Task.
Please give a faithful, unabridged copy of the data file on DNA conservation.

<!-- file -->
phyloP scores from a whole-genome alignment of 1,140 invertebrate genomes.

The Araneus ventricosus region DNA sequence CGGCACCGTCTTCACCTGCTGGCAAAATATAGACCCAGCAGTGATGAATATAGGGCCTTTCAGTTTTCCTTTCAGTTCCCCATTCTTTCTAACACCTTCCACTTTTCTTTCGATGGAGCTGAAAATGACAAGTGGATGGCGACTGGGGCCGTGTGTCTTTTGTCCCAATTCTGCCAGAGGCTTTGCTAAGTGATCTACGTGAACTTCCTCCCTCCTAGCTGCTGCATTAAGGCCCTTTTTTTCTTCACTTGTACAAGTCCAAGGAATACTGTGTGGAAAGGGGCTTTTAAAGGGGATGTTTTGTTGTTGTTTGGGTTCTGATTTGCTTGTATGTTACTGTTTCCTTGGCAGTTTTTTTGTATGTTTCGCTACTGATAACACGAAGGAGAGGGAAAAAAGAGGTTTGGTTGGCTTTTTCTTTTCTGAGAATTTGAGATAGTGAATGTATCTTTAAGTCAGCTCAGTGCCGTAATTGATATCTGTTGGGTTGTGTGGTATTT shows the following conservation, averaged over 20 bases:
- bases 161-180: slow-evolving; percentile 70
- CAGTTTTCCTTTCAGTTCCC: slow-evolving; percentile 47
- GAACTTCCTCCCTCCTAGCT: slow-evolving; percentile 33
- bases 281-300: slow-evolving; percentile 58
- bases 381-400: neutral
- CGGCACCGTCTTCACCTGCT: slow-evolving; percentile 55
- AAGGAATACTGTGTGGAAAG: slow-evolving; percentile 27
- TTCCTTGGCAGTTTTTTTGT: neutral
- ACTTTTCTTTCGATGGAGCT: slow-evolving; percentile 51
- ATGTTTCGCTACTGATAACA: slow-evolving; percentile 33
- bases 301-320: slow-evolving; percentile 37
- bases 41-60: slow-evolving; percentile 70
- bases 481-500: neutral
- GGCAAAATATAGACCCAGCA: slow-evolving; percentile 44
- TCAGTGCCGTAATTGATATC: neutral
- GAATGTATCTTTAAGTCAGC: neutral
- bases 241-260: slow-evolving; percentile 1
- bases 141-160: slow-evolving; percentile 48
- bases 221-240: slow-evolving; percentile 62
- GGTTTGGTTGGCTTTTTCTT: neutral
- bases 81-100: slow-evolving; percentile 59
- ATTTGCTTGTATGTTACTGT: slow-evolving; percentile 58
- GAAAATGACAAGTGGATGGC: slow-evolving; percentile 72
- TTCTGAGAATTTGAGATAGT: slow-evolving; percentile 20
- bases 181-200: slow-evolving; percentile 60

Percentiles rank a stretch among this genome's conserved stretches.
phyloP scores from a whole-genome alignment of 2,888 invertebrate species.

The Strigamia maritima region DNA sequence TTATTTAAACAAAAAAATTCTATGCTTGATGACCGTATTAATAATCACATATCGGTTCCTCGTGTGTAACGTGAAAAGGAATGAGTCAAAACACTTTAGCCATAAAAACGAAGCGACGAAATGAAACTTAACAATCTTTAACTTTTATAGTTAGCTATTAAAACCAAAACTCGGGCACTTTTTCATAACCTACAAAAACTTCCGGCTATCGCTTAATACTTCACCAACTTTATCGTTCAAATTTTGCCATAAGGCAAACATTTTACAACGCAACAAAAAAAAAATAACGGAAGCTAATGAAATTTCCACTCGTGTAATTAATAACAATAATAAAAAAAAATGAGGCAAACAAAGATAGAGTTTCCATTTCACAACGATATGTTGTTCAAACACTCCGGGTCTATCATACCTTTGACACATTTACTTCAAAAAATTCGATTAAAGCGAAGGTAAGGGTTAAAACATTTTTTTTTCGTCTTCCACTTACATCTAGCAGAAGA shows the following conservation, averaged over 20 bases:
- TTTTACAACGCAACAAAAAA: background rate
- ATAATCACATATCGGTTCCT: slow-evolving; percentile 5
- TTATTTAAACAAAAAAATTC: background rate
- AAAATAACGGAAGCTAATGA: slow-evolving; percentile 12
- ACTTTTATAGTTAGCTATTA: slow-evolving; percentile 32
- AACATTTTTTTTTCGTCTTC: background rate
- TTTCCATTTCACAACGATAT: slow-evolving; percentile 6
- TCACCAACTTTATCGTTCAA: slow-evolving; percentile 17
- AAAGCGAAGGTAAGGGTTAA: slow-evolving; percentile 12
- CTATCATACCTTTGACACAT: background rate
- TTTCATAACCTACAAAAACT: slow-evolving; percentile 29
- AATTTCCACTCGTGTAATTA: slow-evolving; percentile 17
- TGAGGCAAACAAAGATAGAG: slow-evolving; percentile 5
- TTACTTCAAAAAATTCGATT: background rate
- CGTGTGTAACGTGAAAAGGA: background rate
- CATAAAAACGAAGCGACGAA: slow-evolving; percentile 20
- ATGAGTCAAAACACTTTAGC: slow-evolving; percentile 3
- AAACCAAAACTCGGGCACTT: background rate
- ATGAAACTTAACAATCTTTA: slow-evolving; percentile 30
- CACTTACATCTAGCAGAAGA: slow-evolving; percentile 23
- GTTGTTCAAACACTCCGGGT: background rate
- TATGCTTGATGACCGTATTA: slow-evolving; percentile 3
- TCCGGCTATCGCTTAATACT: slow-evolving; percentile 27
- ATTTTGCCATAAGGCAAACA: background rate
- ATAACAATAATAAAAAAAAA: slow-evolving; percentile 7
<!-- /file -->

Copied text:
phyloP scores from a whole-genome alignment of 1,140 invertebrate genomes.

The Araneus ventricosus region DNA sequence CGGCACCGTCTTCACCTGCTGGCAAAATATAGACCCAGCAGTGATGAATATAGGGCCTTTCAGTTTTCCTTTCAGTTCCCCATTCTTTCTAACACCTTCCACTTTTCTTTCGATGGAGCTGAAAATGACAAGTGGATGGCGACTGGGGCCGTGTGTCTTTTGTCCCAATTCTGCCAGAGGCTTTGCTAAGTGATCTACGTGAACTTCCTCCCTCCTAGCTGCTGCATTAAGGCCCTTTTTTTCTTCACTTGTACAAGTCCAAGGAATACTGTGTGGAAAGGGGCTTTTAAAGGGGATGTTTTGTTGTTGTTTGGGTTCTGATTTGCTTGTATGTTACTGTTTCCTTGGCAGTTTTTTTGTATGTTTCGCTACTGATAACACGAAGGAGAGGGAAAAAAGAGGTTTGGTTGGCTTTTTCTTTTCTGAGAATTTGAGATAGTGAATGTATCTTTAAGTCAGCTCAGTGCCGTAATTGATATCTGTTGGGTTGTGTGGTATTT shows the following conservation, averaged over 20 bases:
- bases 161-180: slow-evolving; percentile 70
- CAGTTTTCCTTTCAGTTCCC: slow-evolving; percentile 47
- GAACTTCCTCCCTCCTAGCT: slow-evolving; percentile 33
- bases 281-300: slow-evolving; percentile 58
- bases 381-400: neutral
- CGGCACCGTCTTCACCTGCT: slow-evolving; percentile 55
- AAGGAATACTGTGTGGAAAG: slow-evolving; percentile 27
- TTCCTTGGCAGTTTTTTTGT: neutral
- ACTTTTCTTTCGATGGAGCT: slow-evolving; percentile 51
- ATGTTTCGCTACTGATAACA: slow-evolving; percentile 33
- bases 301-320: slow-evolving; percentile 37
- bases 41-60: slow-evolving; percentile 70
- bases 481-500: neutral
- GGCAAAATATAGACCCAGCA: slow-evolving; percentile 44
- TCAGTGCCGTAATTGATATC: neutral
- GAATGTATCTTTAAGTCAGC: neutral
- bases 241-260: slow-evolving; percentile 1
- bases 141-160: slow-evolving; percentile 48
- bases 221-240: slow-evolving; percentile 62
- GGTTTGGTTGGCTTTTTCTT: neutral
- bases 81-100: slow-evolving; percentile 59
- ATTTGCTTGTATGTTACTGT: slow-evolving; percentile 58
- GAAAATGACAAGTGGATGGC: slow-evolving; percentile 72
- TTCTGAGAATTTGAGATAGT: slow-evolving; percentile 20
- bases 181-200: slow-evolving; percentile 60

Percentiles rank a stretch among this genome's conserved stretches.
phyloP scores from a whole-genome alignment of 2,888 invertebrate species.

The Strigamia maritima region DNA sequence TTATTTAAACAAAAAAATTCTATGCTTGATGACCGTATTAATAATCACATATCGGTTCCTCGTGTGTAACGTGAAAAGGAATGAGTCAAAACACTTTAGCCATAAAAACGAAGCGACGAAATGAAACTTAACAATCTTTAACTTTTATAGTTAGCTATTAAAACCAAAACTCGGGCACTTTTTCATAACCTACAAAAACTTCCGGCTATCGCTTAATACTTCACCAACTTTATCGTTCAAATTTTGCCATAAGGCAAACATTTTACAACGCAACAAAAAAAAAATAACGGAAGCTAATGAAATTTCCACTCGTGTAATTAATAACAATAATAAAAAAAAATGAGGCAAACAAAGATAGAGTTTCCATTTCACAACGATATGTTGTTCAAACACTCCGGGTCTATCATACCTTTGACACATTTACTTCAAAAAATTCGATTAAAGCGAAGGTAAGGGTTAAAACATTTTTTTTTCGTCTTCCACTTACATCTAGCAGAAGA shows the following conservation, averaged over 20 bases:
- TTTTACAACGCAACAAAAAA: background rate
- ATAATCACATATCGGTTCCT: slow-evolving; percentile 5
- TTATTTAAACAAAAAAATTC: background rate
- AAAATAACGGAAGCTAATGA: slow-evolving; percentile 12
- ACTTTTATAGTTAGCTATTA: slow-evolving; percentile 32
- AACATTTTTTTTTCGTCTTC: background rate
- TTTCCATTTCACAACGATAT: slow-evolving; percentile 6
- TCACCAACTTTATCGTTCAA: slow-evolving; percentile 17
- AAAGCGAAGGTAAGGGTTAA: slow-evolving; percentile 12
- CTATCATACCTTTGACACAT: background rate
- TTTCATAACCTACAAAAACT: slow-evolving; percentile 29
- AATTTCCACTCGTGTAATTA: slow-evolving; percentile 17
- TGAGGCAAACAAAGATAGAG: slow-evolving; percentile 5
- TTACTTCAAAAAATTCGATT: background rate
- CGTGTGTAACGTGAAAAGGA: background rate
- CATAAAAACGAAGCGACGAA: slow-evolving; percentile 20
- ATGAGTCAAAACACTTTAGC: slow-evolving; percentile 3
- AAACCAAAACTCGGGCACTT: background rate
- ATGAAACTTAACAATCTTTA: slow-evolving; percentile 30
- CACTTACATCTAGCAGAAGA: slow-evolving; percentile 23
- GTTGTTCAAACACTCCGGGT: background rate
- TATGCTTGATGACCGTATTA: slow-evolving; percentile 3
- TCCGGCTATCGCTTAATACT: slow-evolving; percentile 27
- ATTTTGCCATAAGGCAAACA: background rate
- ATAACAATAATAAAAAAAAA: slow-evolving; percentile 7